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Posture and Ergonomics: Stand Up, Sit Up, and Feel Better


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Rounded shoulders, slouching, forward head posture — we see these on people all around us at epidemic proportions. It seems everyone is having trouble doing the simplest things, such as standing and sitting up-right, and our desks are only partly to blame. What most do not know, is that this insidious postural problem actually has its roots in our spine and nervous system.

On 19 June 2019, chiropractors Dr Jason Rutkauskas from Wellness Life Chiropractic and Dr Aymun Kamal from Kirolounge discussed how poor daily posture and ergonomics are changing our development and overall health, what to do about it, and the health benefits of chiropractic care for people of all ages.

Dr Rutkauskas began by explaining that chiropractic doctors specialise in disorders of the spine, nerves and joints using a holistic approach. This speciality is becoming more relevant as our modern environment has led to more desk-bound jobs and people having sedentary lifestyles. Since our bodies are designed to move, the many hours of sitting and inactivity result in numerous health issues.

We see the Forward Head Posture (FHP) among more people and mobile phone users have even developed the “text neck syndrome”, where the regular tilting of the head forward results in a structural strain in the neck that builds over time. Other issues include Scoliosis, disc problems and disc degeneration.

Poor posture impacts the body systems and functions. Neuro-structural shifts, or a misalignment of the spine, affects the nervous system and causes further health problems such as headaches, migraines, shoulder pain, low-back pain, and joint pains. If left untreated, the spine degenerates over time. Dr Rutkauskas demonstrated a few simple exercises to improve posture, especially for those who are bound to their desk for many hours, every day.
Dr Aymun Kamal then spoke about chiropractic care focused on paediatrics and pregnancy. Benefits of pre-natal chiropractic care include reduction in labour time, pelvic and back pain, sciatic pain and restless leg syndrome. It also encourages optimal foetal position and strengthens the pelvic floor to increase the likelihood of a smooth delivery and reduce birth trauma.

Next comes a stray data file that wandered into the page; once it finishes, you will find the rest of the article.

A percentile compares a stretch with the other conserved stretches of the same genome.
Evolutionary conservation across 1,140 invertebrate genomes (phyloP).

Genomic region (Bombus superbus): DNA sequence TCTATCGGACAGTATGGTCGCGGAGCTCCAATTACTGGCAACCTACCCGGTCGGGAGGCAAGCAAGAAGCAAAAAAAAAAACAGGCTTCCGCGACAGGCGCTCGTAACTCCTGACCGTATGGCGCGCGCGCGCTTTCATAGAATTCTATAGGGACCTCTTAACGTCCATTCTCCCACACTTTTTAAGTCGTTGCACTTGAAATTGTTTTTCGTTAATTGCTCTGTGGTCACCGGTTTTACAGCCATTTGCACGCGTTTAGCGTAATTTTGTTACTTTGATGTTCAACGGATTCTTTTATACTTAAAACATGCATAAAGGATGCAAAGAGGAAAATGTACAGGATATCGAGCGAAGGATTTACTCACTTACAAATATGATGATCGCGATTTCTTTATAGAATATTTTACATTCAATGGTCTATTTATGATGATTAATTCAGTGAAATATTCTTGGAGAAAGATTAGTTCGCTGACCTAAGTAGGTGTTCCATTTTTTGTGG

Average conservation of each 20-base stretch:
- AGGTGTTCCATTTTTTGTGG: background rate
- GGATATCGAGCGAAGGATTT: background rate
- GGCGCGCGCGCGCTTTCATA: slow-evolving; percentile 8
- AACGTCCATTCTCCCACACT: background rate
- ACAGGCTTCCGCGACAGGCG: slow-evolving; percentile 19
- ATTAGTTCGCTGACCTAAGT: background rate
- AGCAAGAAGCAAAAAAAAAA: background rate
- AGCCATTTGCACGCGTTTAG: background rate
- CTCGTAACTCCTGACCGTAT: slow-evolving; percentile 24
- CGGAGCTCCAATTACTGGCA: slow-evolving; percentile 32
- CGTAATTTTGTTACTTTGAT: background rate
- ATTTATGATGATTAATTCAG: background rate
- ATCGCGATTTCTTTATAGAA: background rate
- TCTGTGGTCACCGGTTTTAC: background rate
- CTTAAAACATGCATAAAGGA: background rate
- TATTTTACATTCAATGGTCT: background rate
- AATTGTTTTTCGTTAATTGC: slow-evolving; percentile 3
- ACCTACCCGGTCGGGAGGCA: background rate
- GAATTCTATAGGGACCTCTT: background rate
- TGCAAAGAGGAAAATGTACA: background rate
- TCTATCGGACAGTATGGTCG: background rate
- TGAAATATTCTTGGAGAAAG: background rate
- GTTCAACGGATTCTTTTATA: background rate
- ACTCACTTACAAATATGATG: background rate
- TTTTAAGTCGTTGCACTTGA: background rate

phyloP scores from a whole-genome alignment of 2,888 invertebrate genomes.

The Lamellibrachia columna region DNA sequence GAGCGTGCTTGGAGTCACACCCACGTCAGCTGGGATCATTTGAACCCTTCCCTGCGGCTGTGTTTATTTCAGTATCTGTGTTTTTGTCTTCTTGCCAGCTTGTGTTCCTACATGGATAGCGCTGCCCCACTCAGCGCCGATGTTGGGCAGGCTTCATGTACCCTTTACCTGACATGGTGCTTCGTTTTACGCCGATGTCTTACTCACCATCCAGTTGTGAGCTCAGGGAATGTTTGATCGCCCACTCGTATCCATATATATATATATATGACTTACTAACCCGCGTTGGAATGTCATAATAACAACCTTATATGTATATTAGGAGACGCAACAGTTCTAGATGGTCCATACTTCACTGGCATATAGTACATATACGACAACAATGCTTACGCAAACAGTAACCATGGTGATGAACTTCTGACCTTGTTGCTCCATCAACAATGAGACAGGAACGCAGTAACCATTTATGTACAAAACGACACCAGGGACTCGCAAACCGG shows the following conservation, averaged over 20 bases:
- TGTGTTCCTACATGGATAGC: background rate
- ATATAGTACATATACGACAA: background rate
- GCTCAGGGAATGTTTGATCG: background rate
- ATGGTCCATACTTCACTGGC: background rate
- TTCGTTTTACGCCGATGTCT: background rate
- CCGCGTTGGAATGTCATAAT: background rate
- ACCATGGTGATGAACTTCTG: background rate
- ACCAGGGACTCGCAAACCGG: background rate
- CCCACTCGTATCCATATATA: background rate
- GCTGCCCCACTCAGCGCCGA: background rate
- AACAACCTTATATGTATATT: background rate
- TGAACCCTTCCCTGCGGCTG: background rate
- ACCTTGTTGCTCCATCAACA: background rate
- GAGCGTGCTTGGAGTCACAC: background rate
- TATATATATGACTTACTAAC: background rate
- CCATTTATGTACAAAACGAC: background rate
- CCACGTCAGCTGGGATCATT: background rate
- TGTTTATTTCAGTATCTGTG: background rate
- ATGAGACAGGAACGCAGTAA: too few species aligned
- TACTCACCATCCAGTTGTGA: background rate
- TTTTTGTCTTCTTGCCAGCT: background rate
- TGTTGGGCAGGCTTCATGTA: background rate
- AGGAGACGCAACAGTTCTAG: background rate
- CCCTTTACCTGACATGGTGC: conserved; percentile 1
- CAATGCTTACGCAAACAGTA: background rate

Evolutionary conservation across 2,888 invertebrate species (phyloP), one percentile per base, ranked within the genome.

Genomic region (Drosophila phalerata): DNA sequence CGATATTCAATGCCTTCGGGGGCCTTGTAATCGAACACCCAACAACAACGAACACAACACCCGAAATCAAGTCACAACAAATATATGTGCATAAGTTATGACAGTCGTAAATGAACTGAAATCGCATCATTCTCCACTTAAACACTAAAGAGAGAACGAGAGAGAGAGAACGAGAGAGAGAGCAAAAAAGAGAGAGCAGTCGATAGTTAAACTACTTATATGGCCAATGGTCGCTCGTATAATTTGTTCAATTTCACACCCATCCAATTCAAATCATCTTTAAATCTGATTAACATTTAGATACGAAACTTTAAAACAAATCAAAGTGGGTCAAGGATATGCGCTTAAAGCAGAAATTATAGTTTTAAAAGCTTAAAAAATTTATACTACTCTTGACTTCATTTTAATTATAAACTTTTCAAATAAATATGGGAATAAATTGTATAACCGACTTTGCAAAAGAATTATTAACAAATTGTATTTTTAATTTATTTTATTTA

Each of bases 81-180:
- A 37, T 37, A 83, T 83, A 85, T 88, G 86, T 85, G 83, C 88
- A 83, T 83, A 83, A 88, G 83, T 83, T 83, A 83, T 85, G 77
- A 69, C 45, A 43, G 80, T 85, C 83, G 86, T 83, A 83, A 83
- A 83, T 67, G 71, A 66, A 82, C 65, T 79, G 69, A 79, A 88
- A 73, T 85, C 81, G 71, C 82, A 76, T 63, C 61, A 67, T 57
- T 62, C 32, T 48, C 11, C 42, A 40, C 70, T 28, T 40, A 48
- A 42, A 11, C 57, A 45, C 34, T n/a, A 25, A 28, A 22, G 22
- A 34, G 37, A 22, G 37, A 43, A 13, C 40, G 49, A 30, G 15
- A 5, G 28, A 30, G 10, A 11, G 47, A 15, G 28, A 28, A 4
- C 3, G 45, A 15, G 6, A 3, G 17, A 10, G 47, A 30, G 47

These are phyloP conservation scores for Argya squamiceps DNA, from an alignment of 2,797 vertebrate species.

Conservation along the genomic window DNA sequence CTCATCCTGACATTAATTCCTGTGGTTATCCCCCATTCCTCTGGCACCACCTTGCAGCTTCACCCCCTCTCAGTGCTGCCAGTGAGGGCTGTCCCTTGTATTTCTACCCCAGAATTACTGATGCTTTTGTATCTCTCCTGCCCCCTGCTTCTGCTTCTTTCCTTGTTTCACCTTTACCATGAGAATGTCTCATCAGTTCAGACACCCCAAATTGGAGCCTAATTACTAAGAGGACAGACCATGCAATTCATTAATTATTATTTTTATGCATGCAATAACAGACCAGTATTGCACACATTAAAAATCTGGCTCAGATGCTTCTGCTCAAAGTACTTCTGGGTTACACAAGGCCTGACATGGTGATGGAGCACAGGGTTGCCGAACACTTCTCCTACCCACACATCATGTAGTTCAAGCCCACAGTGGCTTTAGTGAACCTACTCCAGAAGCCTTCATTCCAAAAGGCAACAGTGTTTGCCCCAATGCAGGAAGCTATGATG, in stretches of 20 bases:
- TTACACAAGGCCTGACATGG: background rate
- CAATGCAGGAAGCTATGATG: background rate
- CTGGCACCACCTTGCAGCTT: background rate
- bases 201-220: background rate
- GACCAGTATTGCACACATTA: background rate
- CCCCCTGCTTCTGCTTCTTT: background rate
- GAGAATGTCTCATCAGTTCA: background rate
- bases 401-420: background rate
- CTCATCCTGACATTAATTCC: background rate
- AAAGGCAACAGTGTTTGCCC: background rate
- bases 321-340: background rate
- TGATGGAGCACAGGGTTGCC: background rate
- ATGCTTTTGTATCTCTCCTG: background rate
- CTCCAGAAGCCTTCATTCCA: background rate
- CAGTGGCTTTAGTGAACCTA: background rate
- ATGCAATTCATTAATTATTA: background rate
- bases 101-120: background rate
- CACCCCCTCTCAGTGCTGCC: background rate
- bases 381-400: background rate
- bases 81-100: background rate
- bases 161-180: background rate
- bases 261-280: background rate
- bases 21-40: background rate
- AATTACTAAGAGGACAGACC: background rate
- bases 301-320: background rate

Undetected nerve dysfunction associated with birth trauma among babies may result in irritability, headaches, hyperactivity and difficulty with feeding and attachment including impaired suckling and swallowing.

Dr Kamal recommends parents doing tummy time regularly as early as three days after the birth of the baby. This allows them to practice lifting their heads against gravity and bearing weight with their arms — activities that strengthen the muscles of the neck, shoulders, arms, and belly. This physical development will eventually become crucial for babies to sit, roll, push up, and crawl.

Unfortunately, poor posture also develops among young children especially when they have easy and long access to screen-based technology, common in today’s homes. Dr Kamal recommends that children have very limited, preferably no screen-time and engage in physical activities instead.
Children should not be having back pains because they have greater elasticity compared to adults. However, backpacks alter posture and gait significantly, producing modifications in the head-neck angle, shoulder asymmetry and even lumber lordosis. Experts recommend that children carry, at most, 10% of their body weight.

The talk ended with Dr Rutkauskas and Dr Kamal addressing questions from the audience, including whether there are countries that have initiatives promoting spine health, how much chiropractic care can correct scoliosis, and how safe it is.

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